Drug Allegations Shock Music Industry

6 July 2012 | 3:27 pm | SPA Confidential

Allegations of wide-spread drug use in the music industry have rocked the scene to its very core.

Allegations of wide-spread drug use in the music industry have rocked the music community to its very foundations as insiders suggest that some of the world's most renowned albums were created under the influence of illicit substances.

An investigation into cyclists currently competing in this year's Tour de France has spiraled out of control after links were found between the athlete and a prominent pop musician. It is believed the two met at the after-party for a major recent tour and the two - shockingly - shared a drug known on the street as 'The Yellow Jersey'. In looking into the encounter investigators from Operation Pedal have discovered a chain of drug use that spreads across the entire industry globally.

"We couldn't believe it," a source in the general vicinity of the matter told SPA Confidential. "We expect this type of things from athletes, but not musicians or industry professionals. It's the thin edge of the wedge, the end of civilisation as we know it."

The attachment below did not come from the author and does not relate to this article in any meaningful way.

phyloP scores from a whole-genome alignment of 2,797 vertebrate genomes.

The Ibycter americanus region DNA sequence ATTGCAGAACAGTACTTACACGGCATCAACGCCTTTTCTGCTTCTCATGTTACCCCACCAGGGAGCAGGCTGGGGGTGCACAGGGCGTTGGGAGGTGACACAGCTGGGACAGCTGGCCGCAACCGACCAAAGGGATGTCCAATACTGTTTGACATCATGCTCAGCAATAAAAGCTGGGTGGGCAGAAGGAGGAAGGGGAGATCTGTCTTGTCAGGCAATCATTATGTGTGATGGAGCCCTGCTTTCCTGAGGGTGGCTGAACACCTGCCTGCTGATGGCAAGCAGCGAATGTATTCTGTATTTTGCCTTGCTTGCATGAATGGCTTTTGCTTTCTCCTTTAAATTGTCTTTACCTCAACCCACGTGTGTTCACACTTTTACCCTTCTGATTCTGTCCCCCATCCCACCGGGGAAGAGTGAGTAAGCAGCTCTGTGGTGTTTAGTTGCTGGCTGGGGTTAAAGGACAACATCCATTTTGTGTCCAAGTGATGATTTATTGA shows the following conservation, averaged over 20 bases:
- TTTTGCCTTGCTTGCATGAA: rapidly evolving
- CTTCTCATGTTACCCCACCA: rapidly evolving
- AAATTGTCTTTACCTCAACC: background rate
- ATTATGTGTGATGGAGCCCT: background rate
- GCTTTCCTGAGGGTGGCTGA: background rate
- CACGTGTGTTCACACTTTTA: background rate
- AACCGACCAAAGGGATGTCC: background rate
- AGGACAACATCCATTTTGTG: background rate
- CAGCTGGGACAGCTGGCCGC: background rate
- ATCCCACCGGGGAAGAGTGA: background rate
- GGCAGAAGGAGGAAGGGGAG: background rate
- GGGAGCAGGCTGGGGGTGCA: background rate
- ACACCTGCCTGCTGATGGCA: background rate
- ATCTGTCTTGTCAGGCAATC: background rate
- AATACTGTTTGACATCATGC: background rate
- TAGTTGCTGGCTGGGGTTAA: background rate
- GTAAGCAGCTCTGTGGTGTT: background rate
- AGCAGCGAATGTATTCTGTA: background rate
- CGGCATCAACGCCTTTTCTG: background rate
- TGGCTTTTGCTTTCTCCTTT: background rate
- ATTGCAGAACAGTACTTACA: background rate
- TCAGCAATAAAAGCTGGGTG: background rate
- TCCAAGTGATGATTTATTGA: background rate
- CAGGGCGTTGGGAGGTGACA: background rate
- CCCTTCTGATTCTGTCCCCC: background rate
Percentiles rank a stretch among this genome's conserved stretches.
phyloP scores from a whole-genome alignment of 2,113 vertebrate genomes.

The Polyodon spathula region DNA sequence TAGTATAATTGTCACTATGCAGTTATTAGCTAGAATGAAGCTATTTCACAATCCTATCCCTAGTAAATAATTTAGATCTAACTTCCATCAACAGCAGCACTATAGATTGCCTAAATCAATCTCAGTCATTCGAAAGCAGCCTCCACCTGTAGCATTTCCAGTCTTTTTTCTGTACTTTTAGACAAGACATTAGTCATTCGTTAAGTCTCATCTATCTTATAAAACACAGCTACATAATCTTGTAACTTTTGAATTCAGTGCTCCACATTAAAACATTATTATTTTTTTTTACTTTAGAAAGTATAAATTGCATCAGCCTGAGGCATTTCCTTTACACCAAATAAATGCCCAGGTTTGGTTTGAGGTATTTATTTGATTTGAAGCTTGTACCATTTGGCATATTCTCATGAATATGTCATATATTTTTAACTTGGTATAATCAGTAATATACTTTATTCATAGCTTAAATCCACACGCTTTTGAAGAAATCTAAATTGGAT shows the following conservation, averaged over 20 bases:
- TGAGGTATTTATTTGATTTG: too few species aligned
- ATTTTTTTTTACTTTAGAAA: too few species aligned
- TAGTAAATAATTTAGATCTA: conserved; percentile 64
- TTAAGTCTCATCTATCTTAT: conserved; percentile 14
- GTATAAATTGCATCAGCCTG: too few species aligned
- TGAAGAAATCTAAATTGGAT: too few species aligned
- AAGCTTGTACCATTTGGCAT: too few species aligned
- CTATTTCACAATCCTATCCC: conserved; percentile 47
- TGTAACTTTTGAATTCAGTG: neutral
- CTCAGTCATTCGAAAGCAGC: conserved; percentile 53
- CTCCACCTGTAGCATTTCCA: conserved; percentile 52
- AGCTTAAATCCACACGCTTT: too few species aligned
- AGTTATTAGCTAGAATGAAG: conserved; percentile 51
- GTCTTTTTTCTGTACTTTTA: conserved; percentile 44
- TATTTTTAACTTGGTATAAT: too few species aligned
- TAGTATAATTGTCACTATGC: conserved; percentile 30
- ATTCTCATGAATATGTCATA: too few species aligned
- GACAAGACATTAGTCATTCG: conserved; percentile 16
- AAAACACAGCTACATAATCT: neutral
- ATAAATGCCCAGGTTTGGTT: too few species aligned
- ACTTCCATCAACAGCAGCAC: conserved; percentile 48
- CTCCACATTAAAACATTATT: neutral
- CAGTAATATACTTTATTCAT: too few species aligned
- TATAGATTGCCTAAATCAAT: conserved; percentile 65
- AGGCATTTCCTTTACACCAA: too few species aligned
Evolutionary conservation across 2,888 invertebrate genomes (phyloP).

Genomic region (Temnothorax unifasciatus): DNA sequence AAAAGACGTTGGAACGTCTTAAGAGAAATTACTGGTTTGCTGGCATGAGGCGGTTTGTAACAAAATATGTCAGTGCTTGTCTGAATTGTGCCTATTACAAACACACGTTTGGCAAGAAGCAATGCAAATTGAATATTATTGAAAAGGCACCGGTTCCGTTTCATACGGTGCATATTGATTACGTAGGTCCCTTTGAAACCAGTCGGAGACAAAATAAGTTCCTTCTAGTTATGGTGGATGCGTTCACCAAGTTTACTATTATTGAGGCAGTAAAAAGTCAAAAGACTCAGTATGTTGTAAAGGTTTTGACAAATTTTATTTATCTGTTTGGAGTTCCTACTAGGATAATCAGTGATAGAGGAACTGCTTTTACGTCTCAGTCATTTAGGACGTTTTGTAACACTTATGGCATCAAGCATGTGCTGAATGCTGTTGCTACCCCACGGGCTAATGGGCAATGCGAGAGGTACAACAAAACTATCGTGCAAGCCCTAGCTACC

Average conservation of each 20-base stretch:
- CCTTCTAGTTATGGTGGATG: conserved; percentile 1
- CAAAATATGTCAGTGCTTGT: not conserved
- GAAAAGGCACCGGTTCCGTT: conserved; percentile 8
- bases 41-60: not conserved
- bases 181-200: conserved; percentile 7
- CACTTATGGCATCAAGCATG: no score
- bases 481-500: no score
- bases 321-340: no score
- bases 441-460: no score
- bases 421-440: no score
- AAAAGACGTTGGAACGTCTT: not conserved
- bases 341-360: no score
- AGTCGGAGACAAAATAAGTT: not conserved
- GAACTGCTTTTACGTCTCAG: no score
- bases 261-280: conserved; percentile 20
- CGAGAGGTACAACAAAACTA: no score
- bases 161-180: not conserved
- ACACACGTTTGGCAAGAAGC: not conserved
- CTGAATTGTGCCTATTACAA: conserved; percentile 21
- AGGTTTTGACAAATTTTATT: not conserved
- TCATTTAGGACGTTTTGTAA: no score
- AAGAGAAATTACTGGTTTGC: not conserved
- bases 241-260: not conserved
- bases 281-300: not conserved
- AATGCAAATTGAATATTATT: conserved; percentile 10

The report - which does not name individuals tied to the case - believes that not only are illicit substances used for recreational purposes, but alsoinspiration.

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"That fact in particular was really hard for me to swallow," the source said, tearing up. "Some of my all-time favourite albums were made under the influence, I just can't live with that knowledge."

While hesitant to confirm the report's findings, prominent music industry individual Richard Roundabout, who ranked 3,412 on a recent list of the industry's most powerful said, that if the rumours are true, then the music industry's image will be forever tainted.

"The music industry has always been a pillar of society," he said on the phone from Yackandandah, where he is donating his time for the bi-annual music industry rave-for-charity event. "Even the very suggestion of drug use in the industry will damage us. Kids will stop growing up wanting to be rock stars and groupies. They'll go to other purer professions like banking, or professional gambling."

The Federal Police are believed to be looking into the matter and if any music recordings are found to have been conceived, produced or are in any way associated with drugs, they will be removed from sale - both from store shelves and online.

In the meantime, random drug raids are to be carried out at rehearsal spaces, recording studios, after-parties, industry offices and award ceremonies around the country. They have also issued a call-out for witnesses who may have been in the vicinity of a band called "The Rolling Stones" during the period of January 1960 to December 1969.